Despite the General Assembly’s unqualified language that “an individual” must report child abuse, see Reporting Law, the Legislature evidently did not intend to abrogate attorney-client privilege. According to Indiana Code § 31-32-11-1, privileged communication between many parties — including spouses and social workers/clients, among others — cannot be excluded from evidence involving child abuse because it is privileged. Specifically, the fact that communication is privileged is “not a ground for … failing to report” as the Reporting Law requires.

Although Indiana Code § 31-32-11-1 abrogates privilege for many professionals, attorneys are noticeably not enumerated. The Indiana State Bar Association Legal Ethics Committee recently made this point. Quoting a 1993 Kentucky Bar Association opinion, E-360, the committee states that the statute “was intended to inform us, in a roundabout way, that lawyers are not required to report abuse or neglect if reporting would violate the attorney-client privilege.” It is improbable that the General Assembly intended to abrogate such an ingrained concept without doing so explicitly — especially because it explicitly abrogated several other types of privilege. See also Mosteller at 240 n. 109. This interpretation conforms with public policy, as the assurance that lawyers will take their clients’ secrets to the grave is the bedrock of the trusting relationship required for attorneys to adequately advise and represent their clients.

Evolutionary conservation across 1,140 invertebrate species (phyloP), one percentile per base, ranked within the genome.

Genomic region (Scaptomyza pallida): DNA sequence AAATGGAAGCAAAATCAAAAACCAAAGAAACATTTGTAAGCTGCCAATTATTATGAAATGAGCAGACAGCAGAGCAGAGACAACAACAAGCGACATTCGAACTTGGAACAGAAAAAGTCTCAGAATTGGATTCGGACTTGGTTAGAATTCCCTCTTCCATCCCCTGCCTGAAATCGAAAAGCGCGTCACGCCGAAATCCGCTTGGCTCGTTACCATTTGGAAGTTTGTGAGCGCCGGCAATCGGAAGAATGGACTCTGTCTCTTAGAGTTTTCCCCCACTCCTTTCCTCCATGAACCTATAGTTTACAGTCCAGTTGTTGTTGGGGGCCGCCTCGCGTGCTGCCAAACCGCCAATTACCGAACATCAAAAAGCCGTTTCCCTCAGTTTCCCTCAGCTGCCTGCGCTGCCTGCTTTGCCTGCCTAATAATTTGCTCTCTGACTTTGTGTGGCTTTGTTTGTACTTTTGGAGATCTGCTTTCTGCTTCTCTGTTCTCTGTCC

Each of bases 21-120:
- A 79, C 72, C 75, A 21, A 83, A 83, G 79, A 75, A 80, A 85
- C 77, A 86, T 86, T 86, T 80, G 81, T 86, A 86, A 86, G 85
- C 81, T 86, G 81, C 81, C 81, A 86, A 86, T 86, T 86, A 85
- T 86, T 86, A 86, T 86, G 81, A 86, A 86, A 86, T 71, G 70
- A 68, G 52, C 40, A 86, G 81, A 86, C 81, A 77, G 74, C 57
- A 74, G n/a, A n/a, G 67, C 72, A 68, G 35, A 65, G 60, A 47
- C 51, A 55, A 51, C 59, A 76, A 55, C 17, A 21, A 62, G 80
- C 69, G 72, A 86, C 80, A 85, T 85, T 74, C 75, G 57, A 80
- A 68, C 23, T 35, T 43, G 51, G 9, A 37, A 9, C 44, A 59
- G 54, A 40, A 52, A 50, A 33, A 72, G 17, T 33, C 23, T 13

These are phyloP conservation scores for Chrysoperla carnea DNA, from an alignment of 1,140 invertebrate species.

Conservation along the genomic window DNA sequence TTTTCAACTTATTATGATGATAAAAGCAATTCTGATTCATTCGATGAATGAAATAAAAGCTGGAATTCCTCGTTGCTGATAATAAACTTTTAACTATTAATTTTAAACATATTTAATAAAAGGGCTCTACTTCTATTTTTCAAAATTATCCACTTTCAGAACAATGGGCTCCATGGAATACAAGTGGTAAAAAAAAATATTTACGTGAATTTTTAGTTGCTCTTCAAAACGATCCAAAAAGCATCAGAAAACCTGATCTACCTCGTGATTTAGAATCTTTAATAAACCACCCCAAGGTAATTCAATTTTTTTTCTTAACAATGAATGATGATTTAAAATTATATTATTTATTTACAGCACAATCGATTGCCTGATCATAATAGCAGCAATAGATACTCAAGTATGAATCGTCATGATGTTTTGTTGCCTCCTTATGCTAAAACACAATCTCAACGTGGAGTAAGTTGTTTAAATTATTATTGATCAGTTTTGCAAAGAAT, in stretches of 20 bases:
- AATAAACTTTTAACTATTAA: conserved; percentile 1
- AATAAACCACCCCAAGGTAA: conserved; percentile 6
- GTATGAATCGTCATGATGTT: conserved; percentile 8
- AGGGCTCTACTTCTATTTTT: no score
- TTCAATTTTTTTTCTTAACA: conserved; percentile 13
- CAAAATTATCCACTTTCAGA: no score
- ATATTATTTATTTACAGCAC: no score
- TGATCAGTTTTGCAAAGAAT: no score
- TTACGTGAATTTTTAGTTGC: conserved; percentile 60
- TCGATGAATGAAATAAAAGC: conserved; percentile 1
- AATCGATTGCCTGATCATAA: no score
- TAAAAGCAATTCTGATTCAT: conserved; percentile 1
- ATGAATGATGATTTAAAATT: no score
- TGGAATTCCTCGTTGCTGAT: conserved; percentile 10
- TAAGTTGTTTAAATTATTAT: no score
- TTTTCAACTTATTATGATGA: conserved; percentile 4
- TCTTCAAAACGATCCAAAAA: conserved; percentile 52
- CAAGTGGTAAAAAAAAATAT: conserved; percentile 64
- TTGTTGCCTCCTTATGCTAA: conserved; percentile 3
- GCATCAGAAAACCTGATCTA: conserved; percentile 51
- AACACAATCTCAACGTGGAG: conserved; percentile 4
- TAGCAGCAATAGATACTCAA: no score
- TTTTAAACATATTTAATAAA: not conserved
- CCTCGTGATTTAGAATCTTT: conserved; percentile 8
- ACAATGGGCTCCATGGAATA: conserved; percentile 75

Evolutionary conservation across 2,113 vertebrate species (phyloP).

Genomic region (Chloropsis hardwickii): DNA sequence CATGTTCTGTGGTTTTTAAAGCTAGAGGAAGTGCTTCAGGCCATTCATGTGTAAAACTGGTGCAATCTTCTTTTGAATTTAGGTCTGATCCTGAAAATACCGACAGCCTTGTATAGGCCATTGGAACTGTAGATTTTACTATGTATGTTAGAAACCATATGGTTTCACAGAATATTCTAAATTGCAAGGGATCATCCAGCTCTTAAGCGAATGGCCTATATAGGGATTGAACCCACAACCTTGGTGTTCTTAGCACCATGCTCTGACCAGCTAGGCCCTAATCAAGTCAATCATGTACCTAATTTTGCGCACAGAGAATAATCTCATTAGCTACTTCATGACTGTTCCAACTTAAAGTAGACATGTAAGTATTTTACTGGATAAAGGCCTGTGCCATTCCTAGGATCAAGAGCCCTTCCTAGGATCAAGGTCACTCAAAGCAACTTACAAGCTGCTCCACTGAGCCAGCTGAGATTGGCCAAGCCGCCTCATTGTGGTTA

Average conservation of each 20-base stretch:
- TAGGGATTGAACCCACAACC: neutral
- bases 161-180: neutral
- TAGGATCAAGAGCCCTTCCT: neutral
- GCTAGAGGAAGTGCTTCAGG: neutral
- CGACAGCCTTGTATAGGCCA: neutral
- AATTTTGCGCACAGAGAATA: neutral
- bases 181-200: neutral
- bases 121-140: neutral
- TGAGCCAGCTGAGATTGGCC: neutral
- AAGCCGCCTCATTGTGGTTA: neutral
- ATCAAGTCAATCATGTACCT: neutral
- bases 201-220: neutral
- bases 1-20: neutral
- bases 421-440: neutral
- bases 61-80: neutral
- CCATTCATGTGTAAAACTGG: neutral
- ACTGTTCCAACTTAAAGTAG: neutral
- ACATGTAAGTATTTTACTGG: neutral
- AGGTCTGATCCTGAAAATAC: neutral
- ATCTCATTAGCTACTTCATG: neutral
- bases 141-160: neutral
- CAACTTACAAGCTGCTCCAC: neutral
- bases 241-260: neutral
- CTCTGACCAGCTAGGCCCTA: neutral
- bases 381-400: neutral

Unlike privileged communications, lawyers must report confidential information regarding child abuse. Under Confidentiality Rule 1.6(b)(6), a lawyer may report to comply with other law. Because the Confidentiality Rule allows lawyers to comply with other laws, lawyers have no legal excuse for not reporting confidential information. See, e.g., Nevada State Bar Ethics Opinion No. 30, March 25, 2005 (noting that a “comply with other law” exception would resolve the conflict between its ethics rules and its mandatory reporting statute).

The ISBA Committee, in contrast, concludes that the Indiana Supreme Court’s authority over attorney “discipline and disbarment” requires that that the ethics rules trump the General Assembly’s legislation. Therefore, “the Committee does not believe that the exception to confidentiality ‘to comply with other law’ . . . resolves the issue.” But, by adopting ABA Model Rule 1.6(b)(6), did the Indiana Supreme Court defer to the General Assembly’s legislation? When deciding whether to report child abuse, ask: Did you gain information from a privileged communication? If so, you must protect the privilege and cannot report. But if the information is confidential though not privileged, Indiana’s ethics rules will not protect you from failing to report immediately. Admittedly, this appears at odds with the sanctified Oath of Attorneys, which states “I will maintain the confidence and preserve inviolate the secrets of my client at any peril to myself.” Thus, some attorneys may choose not to report unprivileged information in order to preserve the client’s trust and avoid creating a conflict. However, upon learning of child abuse from someone other than the client, the information is no longer the client’s secret, and it is, indeed, at the attorney’s peril to not report.•


Margaret Christensen is a partner at Bingham Greenebaum Doll LLP. Jessica Laurin is a J.D. candidate at Indiana University Maurer School of Law. The opinions expressed are those of the authors.